Would you pay to find love via a mobile phone app?

Tinder claims it makes 15m matches a day and it is about to launch a new, premium service, but while romance can flourish online, Tinder and Plenty of Fish, and other such services, are just as likely to be used for casual-sex hook-ups.

TWO years after the birth of online dating app, Tinder, Cupid now strikes a staggering 15m times a day in cyberspace. Six per cent of Irish people are now ‘swiping right’ to romance on Tinder.

But would you be willing to pay for the pleasure?

The free mobile dating app is set to launch its new, premium service from tomorrow. In addition to making 15m matches every day, it might now make millions of dollars, too.

“Revenue has always been on the road map,” Tinder CEO, Sean Rad (27), said at the Forbes Under 30 Summit in Philadelphia last week. “We had to get our product and growth right first... We are adding features that users have been begging us for. They will offer so much value, we think users are willing to pay for them.”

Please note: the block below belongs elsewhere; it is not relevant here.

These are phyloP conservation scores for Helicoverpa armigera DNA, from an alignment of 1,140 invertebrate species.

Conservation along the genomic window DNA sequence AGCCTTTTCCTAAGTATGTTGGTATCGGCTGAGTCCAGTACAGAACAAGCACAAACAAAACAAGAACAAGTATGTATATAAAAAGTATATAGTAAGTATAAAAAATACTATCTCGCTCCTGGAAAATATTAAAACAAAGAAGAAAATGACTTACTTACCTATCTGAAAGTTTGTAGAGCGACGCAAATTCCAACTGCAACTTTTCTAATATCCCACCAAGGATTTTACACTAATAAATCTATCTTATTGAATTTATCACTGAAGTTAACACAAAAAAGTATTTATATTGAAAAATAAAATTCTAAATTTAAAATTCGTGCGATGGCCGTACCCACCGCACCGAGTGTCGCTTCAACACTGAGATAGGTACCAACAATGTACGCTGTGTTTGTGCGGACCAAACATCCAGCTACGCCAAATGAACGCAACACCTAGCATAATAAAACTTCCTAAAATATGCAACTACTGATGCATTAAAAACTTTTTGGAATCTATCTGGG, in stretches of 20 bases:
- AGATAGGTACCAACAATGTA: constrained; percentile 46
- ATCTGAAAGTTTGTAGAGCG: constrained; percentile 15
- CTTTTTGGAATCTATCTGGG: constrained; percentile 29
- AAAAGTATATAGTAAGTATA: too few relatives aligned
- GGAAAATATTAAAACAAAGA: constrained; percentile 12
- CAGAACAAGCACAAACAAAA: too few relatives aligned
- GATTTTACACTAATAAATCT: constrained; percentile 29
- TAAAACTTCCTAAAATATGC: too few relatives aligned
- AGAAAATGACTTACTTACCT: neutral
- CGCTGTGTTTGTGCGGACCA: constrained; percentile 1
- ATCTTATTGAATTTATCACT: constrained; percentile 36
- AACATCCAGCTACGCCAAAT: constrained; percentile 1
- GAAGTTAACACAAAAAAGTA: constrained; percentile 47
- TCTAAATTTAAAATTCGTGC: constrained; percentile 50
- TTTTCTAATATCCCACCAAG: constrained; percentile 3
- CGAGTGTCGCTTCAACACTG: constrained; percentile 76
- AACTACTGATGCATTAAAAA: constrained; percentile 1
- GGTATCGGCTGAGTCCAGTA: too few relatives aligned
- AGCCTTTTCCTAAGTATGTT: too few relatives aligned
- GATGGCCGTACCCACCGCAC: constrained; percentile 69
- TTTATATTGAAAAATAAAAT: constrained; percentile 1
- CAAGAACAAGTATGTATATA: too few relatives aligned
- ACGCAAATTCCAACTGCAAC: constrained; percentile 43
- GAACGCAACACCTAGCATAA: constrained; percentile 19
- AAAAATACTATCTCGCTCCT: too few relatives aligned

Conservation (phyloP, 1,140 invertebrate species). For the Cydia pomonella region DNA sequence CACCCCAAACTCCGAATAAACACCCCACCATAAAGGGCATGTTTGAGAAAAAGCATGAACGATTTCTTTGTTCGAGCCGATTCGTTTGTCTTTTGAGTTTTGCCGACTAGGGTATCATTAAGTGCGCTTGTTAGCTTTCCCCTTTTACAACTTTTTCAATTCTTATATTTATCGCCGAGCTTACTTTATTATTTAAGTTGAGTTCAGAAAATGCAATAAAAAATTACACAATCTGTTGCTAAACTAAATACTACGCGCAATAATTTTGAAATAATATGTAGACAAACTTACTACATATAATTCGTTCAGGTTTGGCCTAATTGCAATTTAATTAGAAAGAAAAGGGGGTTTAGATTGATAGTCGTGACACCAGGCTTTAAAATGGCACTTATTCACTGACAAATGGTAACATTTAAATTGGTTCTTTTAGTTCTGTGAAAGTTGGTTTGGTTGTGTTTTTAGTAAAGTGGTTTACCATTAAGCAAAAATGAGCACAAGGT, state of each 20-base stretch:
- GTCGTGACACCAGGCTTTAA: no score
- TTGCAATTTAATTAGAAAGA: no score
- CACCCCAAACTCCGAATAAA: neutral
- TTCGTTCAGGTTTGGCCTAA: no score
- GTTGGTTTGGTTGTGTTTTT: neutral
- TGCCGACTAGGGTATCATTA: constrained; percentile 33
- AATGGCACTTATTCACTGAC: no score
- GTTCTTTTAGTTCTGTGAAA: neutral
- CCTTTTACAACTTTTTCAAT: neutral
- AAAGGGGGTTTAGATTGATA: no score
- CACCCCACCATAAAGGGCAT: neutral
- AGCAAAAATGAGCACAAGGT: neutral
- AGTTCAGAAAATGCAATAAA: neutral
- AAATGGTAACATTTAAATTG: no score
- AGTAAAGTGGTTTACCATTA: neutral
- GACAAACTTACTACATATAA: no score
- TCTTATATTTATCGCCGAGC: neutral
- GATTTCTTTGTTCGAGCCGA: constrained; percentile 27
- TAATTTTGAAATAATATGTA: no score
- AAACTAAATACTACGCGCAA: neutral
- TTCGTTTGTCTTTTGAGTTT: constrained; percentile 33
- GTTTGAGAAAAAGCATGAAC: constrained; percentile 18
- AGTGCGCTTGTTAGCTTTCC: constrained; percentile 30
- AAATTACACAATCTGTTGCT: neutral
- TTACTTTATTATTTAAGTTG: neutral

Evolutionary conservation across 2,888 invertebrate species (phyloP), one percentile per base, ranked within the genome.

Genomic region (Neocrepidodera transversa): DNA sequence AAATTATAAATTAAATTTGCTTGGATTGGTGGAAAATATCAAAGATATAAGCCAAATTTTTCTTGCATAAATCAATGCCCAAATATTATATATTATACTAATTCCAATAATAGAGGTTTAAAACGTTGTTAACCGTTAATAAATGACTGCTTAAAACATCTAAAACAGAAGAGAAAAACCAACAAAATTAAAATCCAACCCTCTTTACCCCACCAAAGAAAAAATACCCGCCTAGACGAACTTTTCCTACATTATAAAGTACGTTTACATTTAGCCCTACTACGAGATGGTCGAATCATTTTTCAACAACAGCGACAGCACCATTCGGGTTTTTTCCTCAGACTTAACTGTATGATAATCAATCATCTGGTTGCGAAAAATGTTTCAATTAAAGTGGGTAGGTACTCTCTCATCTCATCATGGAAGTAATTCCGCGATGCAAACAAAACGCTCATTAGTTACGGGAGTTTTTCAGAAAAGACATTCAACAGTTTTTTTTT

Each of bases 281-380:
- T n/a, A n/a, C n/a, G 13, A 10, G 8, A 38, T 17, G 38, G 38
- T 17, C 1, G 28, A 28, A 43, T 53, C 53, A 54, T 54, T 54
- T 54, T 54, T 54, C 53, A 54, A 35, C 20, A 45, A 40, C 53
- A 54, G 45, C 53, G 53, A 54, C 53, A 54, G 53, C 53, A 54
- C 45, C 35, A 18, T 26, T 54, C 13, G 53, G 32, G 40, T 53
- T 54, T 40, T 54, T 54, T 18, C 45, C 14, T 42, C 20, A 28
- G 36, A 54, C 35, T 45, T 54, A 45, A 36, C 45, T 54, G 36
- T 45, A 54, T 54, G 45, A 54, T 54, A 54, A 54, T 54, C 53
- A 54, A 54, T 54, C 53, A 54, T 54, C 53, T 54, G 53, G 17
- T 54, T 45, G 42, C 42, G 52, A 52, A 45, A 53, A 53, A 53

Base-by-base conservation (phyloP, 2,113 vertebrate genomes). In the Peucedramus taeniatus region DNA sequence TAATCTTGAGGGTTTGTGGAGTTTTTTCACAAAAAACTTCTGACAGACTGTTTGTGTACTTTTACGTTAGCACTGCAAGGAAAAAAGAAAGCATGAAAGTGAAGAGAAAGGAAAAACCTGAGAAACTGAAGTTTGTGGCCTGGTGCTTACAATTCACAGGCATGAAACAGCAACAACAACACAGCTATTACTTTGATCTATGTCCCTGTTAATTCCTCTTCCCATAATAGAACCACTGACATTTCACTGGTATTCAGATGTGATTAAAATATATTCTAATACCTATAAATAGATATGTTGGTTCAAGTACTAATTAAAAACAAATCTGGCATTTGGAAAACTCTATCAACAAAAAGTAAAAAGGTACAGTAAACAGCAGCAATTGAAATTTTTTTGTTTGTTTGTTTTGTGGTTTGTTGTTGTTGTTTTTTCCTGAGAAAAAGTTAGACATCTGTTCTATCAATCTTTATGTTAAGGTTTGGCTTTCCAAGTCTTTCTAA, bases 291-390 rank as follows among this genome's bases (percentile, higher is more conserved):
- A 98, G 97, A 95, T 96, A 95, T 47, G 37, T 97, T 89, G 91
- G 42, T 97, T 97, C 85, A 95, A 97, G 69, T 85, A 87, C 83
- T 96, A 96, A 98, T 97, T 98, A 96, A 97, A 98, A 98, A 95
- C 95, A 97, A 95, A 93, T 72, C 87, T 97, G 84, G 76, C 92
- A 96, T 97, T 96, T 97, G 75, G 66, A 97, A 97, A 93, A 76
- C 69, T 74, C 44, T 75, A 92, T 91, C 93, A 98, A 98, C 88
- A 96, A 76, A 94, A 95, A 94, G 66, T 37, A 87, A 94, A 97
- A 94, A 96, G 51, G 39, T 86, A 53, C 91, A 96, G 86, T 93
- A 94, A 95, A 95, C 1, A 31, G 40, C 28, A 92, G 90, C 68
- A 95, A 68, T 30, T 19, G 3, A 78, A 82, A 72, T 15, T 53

Though Rad is reluctant to spoil the surprise, he says the new service lets users move beyond current location limits and expand their Tinder circle.

Founded by Rad and fellow 27-year-old Californian, Justin Mateen, in 2012, Tinder uses Facebook photos and information to match you with someone in your area.

After looking at six photos, users must choose whether to swipe right, for ‘yes’, and strike up a conversation, or swipe left, for ‘no’, and keep looking for love.

With hot new hook-up apps, Mixxxr and Happn, on the way here, though, will Irish singletons stay loyal to Tinder?